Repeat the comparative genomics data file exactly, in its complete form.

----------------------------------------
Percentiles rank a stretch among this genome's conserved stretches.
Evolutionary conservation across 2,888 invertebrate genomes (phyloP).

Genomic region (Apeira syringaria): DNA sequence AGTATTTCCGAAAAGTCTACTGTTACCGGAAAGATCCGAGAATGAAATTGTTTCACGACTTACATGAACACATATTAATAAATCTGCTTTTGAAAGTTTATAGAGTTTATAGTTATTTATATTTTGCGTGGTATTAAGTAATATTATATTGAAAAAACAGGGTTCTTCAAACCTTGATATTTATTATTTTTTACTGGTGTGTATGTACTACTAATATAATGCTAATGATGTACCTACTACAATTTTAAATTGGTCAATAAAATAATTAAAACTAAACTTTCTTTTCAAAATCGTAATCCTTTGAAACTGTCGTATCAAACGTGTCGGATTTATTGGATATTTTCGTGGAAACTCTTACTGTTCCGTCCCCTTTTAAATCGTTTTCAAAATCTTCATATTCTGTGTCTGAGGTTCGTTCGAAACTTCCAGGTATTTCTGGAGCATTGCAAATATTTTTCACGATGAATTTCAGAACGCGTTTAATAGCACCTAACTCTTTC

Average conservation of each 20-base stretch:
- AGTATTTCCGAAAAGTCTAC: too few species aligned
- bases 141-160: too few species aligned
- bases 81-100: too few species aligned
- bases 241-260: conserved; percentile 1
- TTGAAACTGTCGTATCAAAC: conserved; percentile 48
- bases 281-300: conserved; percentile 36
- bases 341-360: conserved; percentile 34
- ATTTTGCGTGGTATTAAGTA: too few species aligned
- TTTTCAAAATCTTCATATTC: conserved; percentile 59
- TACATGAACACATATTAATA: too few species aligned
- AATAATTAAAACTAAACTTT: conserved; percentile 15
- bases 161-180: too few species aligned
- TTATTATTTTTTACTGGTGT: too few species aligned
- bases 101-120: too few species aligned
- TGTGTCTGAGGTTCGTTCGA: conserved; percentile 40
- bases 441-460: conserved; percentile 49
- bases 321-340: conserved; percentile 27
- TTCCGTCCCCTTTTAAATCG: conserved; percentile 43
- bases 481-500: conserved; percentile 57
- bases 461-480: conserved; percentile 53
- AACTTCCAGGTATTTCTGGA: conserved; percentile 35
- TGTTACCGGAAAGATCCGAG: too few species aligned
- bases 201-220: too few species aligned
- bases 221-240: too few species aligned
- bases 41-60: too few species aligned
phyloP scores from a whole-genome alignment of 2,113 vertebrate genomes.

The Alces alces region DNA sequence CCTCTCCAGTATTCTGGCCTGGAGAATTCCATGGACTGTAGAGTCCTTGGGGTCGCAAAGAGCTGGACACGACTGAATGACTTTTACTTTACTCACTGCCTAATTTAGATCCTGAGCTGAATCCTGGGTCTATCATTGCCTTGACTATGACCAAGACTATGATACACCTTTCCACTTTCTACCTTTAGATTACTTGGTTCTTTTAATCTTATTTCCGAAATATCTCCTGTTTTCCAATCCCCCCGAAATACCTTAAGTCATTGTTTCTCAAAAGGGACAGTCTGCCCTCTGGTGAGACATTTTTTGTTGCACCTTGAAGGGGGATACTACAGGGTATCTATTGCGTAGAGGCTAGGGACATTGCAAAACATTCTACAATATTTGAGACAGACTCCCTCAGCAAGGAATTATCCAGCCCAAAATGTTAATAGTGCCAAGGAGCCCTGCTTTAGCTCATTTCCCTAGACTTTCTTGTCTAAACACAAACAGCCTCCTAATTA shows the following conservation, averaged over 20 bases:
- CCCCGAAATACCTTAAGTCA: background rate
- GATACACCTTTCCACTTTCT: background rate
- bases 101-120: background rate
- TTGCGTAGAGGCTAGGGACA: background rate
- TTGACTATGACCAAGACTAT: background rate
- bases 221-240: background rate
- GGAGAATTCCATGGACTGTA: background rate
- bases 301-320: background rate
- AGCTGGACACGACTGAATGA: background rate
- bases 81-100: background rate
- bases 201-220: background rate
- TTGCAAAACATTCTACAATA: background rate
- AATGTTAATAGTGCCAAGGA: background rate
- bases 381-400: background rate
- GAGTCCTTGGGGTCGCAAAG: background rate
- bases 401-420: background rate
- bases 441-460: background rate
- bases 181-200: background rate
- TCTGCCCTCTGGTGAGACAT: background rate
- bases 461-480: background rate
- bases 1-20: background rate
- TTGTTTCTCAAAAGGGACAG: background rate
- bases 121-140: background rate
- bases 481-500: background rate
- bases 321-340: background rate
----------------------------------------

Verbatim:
Percentiles rank a stretch among this genome's conserved stretches.
Evolutionary conservation across 2,888 invertebrate genomes (phyloP).

Genomic region (Apeira syringaria): DNA sequence AGTATTTCCGAAAAGTCTACTGTTACCGGAAAGATCCGAGAATGAAATTGTTTCACGACTTACATGAACACATATTAATAAATCTGCTTTTGAAAGTTTATAGAGTTTATAGTTATTTATATTTTGCGTGGTATTAAGTAATATTATATTGAAAAAACAGGGTTCTTCAAACCTTGATATTTATTATTTTTTACTGGTGTGTATGTACTACTAATATAATGCTAATGATGTACCTACTACAATTTTAAATTGGTCAATAAAATAATTAAAACTAAACTTTCTTTTCAAAATCGTAATCCTTTGAAACTGTCGTATCAAACGTGTCGGATTTATTGGATATTTTCGTGGAAACTCTTACTGTTCCGTCCCCTTTTAAATCGTTTTCAAAATCTTCATATTCTGTGTCTGAGGTTCGTTCGAAACTTCCAGGTATTTCTGGAGCATTGCAAATATTTTTCACGATGAATTTCAGAACGCGTTTAATAGCACCTAACTCTTTC

Average conservation of each 20-base stretch:
- AGTATTTCCGAAAAGTCTAC: too few species aligned
- bases 141-160: too few species aligned
- bases 81-100: too few species aligned
- bases 241-260: conserved; percentile 1
- TTGAAACTGTCGTATCAAAC: conserved; percentile 48
- bases 281-300: conserved; percentile 36
- bases 341-360: conserved; percentile 34
- ATTTTGCGTGGTATTAAGTA: too few species aligned
- TTTTCAAAATCTTCATATTC: conserved; percentile 59
- TACATGAACACATATTAATA: too few species aligned
- AATAATTAAAACTAAACTTT: conserved; percentile 15
- bases 161-180: too few species aligned
- TTATTATTTTTTACTGGTGT: too few species aligned
- bases 101-120: too few species aligned
- TGTGTCTGAGGTTCGTTCGA: conserved; percentile 40
- bases 441-460: conserved; percentile 49
- bases 321-340: conserved; percentile 27
- TTCCGTCCCCTTTTAAATCG: conserved; percentile 43
- bases 481-500: conserved; percentile 57
- bases 461-480: conserved; percentile 53
- AACTTCCAGGTATTTCTGGA: conserved; percentile 35
- TGTTACCGGAAAGATCCGAG: too few species aligned
- bases 201-220: too few species aligned
- bases 221-240: too few species aligned
- bases 41-60: too few species aligned
phyloP scores from a whole-genome alignment of 2,113 vertebrate genomes.

The Alces alces region DNA sequence CCTCTCCAGTATTCTGGCCTGGAGAATTCCATGGACTGTAGAGTCCTTGGGGTCGCAAAGAGCTGGACACGACTGAATGACTTTTACTTTACTCACTGCCTAATTTAGATCCTGAGCTGAATCCTGGGTCTATCATTGCCTTGACTATGACCAAGACTATGATACACCTTTCCACTTTCTACCTTTAGATTACTTGGTTCTTTTAATCTTATTTCCGAAATATCTCCTGTTTTCCAATCCCCCCGAAATACCTTAAGTCATTGTTTCTCAAAAGGGACAGTCTGCCCTCTGGTGAGACATTTTTTGTTGCACCTTGAAGGGGGATACTACAGGGTATCTATTGCGTAGAGGCTAGGGACATTGCAAAACATTCTACAATATTTGAGACAGACTCCCTCAGCAAGGAATTATCCAGCCCAAAATGTTAATAGTGCCAAGGAGCCCTGCTTTAGCTCATTTCCCTAGACTTTCTTGTCTAAACACAAACAGCCTCCTAATTA shows the following conservation, averaged over 20 bases:
- CCCCGAAATACCTTAAGTCA: background rate
- GATACACCTTTCCACTTTCT: background rate
- bases 101-120: background rate
- TTGCGTAGAGGCTAGGGACA: background rate
- TTGACTATGACCAAGACTAT: background rate
- bases 221-240: background rate
- GGAGAATTCCATGGACTGTA: background rate
- bases 301-320: background rate
- AGCTGGACACGACTGAATGA: background rate
- bases 81-100: background rate
- bases 201-220: background rate
- TTGCAAAACATTCTACAATA: background rate
- AATGTTAATAGTGCCAAGGA: background rate
- bases 381-400: background rate
- GAGTCCTTGGGGTCGCAAAG: background rate
- bases 401-420: background rate
- bases 441-460: background rate
- bases 181-200: background rate
- TCTGCCCTCTGGTGAGACAT: background rate
- bases 461-480: background rate
- bases 1-20: background rate
- TTGTTTCTCAAAAGGGACAG: background rate
- bases 121-140: background rate
- bases 481-500: background rate
- bases 321-340: background rate